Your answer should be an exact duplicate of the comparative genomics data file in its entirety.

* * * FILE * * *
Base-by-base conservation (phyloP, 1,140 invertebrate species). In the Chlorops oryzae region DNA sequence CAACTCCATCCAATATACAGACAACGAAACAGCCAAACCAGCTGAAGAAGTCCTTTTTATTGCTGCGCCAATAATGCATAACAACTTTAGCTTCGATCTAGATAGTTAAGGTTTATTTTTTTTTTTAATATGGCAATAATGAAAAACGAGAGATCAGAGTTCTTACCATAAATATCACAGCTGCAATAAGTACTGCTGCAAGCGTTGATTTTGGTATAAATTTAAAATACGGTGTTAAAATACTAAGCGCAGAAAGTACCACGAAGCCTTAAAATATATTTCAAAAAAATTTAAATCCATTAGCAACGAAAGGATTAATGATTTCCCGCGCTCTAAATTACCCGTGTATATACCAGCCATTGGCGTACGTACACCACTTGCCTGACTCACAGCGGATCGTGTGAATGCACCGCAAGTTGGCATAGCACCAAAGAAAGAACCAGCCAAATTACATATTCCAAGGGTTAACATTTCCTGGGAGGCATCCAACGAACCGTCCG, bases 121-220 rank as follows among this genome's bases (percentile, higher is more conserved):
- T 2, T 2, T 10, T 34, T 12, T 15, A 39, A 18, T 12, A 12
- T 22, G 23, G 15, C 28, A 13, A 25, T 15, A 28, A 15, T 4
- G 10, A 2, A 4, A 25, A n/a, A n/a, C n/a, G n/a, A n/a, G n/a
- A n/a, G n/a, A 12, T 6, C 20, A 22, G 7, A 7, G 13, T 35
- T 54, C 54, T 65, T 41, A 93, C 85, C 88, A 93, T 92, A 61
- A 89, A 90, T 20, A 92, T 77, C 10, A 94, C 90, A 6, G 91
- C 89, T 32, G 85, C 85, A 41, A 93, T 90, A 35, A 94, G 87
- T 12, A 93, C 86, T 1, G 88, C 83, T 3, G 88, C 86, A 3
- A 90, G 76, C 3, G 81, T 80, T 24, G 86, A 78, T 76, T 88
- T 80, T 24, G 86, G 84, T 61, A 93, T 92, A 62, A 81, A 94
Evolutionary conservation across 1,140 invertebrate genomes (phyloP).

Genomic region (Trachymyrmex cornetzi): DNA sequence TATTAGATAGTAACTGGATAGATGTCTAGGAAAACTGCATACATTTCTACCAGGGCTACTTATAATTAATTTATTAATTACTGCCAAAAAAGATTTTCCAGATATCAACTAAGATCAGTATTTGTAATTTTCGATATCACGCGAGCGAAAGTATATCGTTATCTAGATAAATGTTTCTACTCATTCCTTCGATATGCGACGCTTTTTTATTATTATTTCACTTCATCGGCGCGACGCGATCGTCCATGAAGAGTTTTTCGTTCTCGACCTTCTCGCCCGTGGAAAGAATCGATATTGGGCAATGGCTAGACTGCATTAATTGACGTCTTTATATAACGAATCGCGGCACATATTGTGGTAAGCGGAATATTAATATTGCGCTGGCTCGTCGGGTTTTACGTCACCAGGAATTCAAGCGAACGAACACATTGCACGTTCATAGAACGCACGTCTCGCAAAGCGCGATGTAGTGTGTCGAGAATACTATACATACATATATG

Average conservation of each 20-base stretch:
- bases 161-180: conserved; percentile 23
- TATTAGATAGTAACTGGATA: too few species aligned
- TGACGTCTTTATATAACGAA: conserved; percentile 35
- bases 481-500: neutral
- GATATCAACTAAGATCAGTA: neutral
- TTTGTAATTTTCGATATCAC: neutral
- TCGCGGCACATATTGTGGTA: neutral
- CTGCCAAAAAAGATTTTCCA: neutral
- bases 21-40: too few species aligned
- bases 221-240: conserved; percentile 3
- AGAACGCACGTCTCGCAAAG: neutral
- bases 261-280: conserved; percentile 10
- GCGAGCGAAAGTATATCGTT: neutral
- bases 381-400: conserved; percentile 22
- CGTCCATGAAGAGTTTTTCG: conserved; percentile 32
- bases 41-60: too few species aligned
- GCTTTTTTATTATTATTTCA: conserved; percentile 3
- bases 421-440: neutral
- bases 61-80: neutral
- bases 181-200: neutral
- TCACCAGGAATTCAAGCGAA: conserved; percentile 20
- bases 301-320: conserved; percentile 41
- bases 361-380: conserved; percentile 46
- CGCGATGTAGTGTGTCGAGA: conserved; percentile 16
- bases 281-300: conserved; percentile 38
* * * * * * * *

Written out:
Base-by-base conservation (phyloP, 1,140 invertebrate species). In the Chlorops oryzae region DNA sequence CAACTCCATCCAATATACAGACAACGAAACAGCCAAACCAGCTGAAGAAGTCCTTTTTATTGCTGCGCCAATAATGCATAACAACTTTAGCTTCGATCTAGATAGTTAAGGTTTATTTTTTTTTTTAATATGGCAATAATGAAAAACGAGAGATCAGAGTTCTTACCATAAATATCACAGCTGCAATAAGTACTGCTGCAAGCGTTGATTTTGGTATAAATTTAAAATACGGTGTTAAAATACTAAGCGCAGAAAGTACCACGAAGCCTTAAAATATATTTCAAAAAAATTTAAATCCATTAGCAACGAAAGGATTAATGATTTCCCGCGCTCTAAATTACCCGTGTATATACCAGCCATTGGCGTACGTACACCACTTGCCTGACTCACAGCGGATCGTGTGAATGCACCGCAAGTTGGCATAGCACCAAAGAAAGAACCAGCCAAATTACATATTCCAAGGGTTAACATTTCCTGGGAGGCATCCAACGAACCGTCCG, bases 121-220 rank as follows among this genome's bases (percentile, higher is more conserved):
- T 2, T 2, T 10, T 34, T 12, T 15, A 39, A 18, T 12, A 12
- T 22, G 23, G 15, C 28, A 13, A 25, T 15, A 28, A 15, T 4
- G 10, A 2, A 4, A 25, A n/a, A n/a, C n/a, G n/a, A n/a, G n/a
- A n/a, G n/a, A 12, T 6, C 20, A 22, G 7, A 7, G 13, T 35
- T 54, C 54, T 65, T 41, A 93, C 85, C 88, A 93, T 92, A 61
- A 89, A 90, T 20, A 92, T 77, C 10, A 94, C 90, A 6, G 91
- C 89, T 32, G 85, C 85, A 41, A 93, T 90, A 35, A 94, G 87
- T 12, A 93, C 86, T 1, G 88, C 83, T 3, G 88, C 86, A 3
- A 90, G 76, C 3, G 81, T 80, T 24, G 86, A 78, T 76, T 88
- T 80, T 24, G 86, G 84, T 61, A 93, T 92, A 62, A 81, A 94
Evolutionary conservation across 1,140 invertebrate genomes (phyloP).

Genomic region (Trachymyrmex cornetzi): DNA sequence TATTAGATAGTAACTGGATAGATGTCTAGGAAAACTGCATACATTTCTACCAGGGCTACTTATAATTAATTTATTAATTACTGCCAAAAAAGATTTTCCAGATATCAACTAAGATCAGTATTTGTAATTTTCGATATCACGCGAGCGAAAGTATATCGTTATCTAGATAAATGTTTCTACTCATTCCTTCGATATGCGACGCTTTTTTATTATTATTTCACTTCATCGGCGCGACGCGATCGTCCATGAAGAGTTTTTCGTTCTCGACCTTCTCGCCCGTGGAAAGAATCGATATTGGGCAATGGCTAGACTGCATTAATTGACGTCTTTATATAACGAATCGCGGCACATATTGTGGTAAGCGGAATATTAATATTGCGCTGGCTCGTCGGGTTTTACGTCACCAGGAATTCAAGCGAACGAACACATTGCACGTTCATAGAACGCACGTCTCGCAAAGCGCGATGTAGTGTGTCGAGAATACTATACATACATATATG

Average conservation of each 20-base stretch:
- bases 161-180: conserved; percentile 23
- TATTAGATAGTAACTGGATA: too few species aligned
- TGACGTCTTTATATAACGAA: conserved; percentile 35
- bases 481-500: neutral
- GATATCAACTAAGATCAGTA: neutral
- TTTGTAATTTTCGATATCAC: neutral
- TCGCGGCACATATTGTGGTA: neutral
- CTGCCAAAAAAGATTTTCCA: neutral
- bases 21-40: too few species aligned
- bases 221-240: conserved; percentile 3
- AGAACGCACGTCTCGCAAAG: neutral
- bases 261-280: conserved; percentile 10
- GCGAGCGAAAGTATATCGTT: neutral
- bases 381-400: conserved; percentile 22
- CGTCCATGAAGAGTTTTTCG: conserved; percentile 32
- bases 41-60: too few species aligned
- GCTTTTTTATTATTATTTCA: conserved; percentile 3
- bases 421-440: neutral
- bases 61-80: neutral
- bases 181-200: neutral
- TCACCAGGAATTCAAGCGAA: conserved; percentile 20
- bases 301-320: conserved; percentile 41
- bases 361-380: conserved; percentile 46
- CGCGATGTAGTGTGTCGAGA: conserved; percentile 16
- bases 281-300: conserved; percentile 38